Global sales of camera phones are set to make up nearly half of the total of all mobile phone sales this year, with the figure expected to rise to 81 percent of all phones by 2010.
The figures, from research firm Gartner, show that 48 percent of phones sold so far in 2006 were equipped with a phone, and that worldwide sales of camera phones are on course to reach 460 million by the end of the year.
This amounts to a thumping 43 percent increase from 2005, with sales of camera phones expected to hit one billion by 2010.
Bumping up the pixels
Gartner anticipates that the ‘pixel race’ – as seen in recent years in the digital camera market – will have an impact, with punters being lured by higher resolution camera phones.
Carolina Milanesi, principal research analyst at Gartner, said, “Consumers’ perception that a higher pixel count translates into a higher quality device will encourage mobile phone manufacturers to continue to increase this.”
Since 2003, the camera phone market has been dominated by sales of phones with low resolution, one mega pixel snappers, which accounted for 51 percent of total mobile phone sales in 2006.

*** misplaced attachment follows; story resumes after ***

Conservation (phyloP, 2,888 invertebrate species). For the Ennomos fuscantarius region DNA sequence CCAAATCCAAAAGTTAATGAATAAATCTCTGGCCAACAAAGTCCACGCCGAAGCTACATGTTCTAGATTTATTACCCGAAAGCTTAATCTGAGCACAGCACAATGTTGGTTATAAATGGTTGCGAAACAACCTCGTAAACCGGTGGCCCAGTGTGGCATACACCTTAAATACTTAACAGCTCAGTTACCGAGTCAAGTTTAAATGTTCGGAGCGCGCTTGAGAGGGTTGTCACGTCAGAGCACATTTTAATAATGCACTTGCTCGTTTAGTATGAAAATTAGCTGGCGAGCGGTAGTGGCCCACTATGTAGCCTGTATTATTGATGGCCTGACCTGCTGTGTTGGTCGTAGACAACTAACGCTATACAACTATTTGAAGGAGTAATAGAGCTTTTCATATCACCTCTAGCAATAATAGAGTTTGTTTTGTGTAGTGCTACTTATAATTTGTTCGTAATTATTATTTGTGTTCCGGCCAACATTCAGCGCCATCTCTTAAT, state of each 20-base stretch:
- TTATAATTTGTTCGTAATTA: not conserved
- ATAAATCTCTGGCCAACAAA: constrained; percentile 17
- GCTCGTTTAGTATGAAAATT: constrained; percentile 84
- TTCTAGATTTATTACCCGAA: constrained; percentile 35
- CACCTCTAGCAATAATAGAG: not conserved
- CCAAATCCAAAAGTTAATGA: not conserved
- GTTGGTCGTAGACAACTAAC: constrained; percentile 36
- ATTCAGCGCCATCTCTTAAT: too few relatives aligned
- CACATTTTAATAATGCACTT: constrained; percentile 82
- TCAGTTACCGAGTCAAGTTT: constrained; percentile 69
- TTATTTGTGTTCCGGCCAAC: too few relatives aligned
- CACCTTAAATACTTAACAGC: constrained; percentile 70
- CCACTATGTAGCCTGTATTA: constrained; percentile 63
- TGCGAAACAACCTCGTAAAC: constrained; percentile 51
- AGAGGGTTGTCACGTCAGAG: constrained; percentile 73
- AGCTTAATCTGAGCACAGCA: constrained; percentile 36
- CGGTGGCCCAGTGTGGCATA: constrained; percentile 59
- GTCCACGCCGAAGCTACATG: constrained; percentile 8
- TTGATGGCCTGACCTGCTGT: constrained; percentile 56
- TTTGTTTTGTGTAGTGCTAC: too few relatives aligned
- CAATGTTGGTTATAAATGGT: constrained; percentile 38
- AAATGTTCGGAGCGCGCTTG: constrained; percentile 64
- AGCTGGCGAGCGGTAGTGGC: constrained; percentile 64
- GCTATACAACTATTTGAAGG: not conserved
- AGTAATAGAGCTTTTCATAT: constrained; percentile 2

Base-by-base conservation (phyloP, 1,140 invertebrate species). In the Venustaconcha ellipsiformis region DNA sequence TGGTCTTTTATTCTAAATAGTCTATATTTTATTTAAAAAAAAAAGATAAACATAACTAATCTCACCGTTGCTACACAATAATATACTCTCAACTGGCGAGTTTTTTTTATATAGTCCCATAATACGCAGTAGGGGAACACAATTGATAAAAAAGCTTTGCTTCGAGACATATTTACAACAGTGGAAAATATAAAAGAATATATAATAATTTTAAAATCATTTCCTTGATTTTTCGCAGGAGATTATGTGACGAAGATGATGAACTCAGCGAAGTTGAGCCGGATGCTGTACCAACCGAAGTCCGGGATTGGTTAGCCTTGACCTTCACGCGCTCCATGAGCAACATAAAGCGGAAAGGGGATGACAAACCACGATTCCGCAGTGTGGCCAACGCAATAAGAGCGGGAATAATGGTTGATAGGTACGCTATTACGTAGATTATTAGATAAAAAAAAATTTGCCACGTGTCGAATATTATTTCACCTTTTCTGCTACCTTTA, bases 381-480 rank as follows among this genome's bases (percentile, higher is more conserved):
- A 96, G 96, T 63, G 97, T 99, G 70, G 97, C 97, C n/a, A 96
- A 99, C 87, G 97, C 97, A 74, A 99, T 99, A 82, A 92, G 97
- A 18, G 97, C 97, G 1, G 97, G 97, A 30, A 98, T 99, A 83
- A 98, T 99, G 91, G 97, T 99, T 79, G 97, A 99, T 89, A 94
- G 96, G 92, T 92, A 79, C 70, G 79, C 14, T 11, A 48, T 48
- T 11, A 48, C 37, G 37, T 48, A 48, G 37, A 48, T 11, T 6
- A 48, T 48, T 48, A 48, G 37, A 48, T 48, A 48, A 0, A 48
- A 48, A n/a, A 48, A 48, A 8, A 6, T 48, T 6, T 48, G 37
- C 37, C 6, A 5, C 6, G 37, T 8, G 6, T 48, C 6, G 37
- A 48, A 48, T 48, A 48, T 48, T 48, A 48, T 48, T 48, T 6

With phone manufacturers beefing up the resolution, Gartner predicts that more than half of the camera phones will have at least one or two mega pixels by this time next year.
“In 2006, 1.3 and two mega pixel resolutions will become the minimum requirement for mid-tier to high-end phones and a 3.2 mega pixel resolution will be used for flagship products. This will increase to five mega pixels in 2007,” Milanesi said.
Western Europe remains the biggest market for camera phones with sales likely to surpass 122 million this year (up 28 percent from 2005), while the US should reach 106.8 million units in 2006 (up 41 percent from 2005).
In Japan, the punters are really sharing the love for camera phones, with sales expected to make up 95 percent of all sales in 2007.
Setting their shiny crystal ball to 2010, Gartner predicts that camera phone penetration in Western Europe will soon equal Japan’s, rising to 93.6 percent of the market, with North America a smidgen behind at 93.4 percent.
[From Tech 2]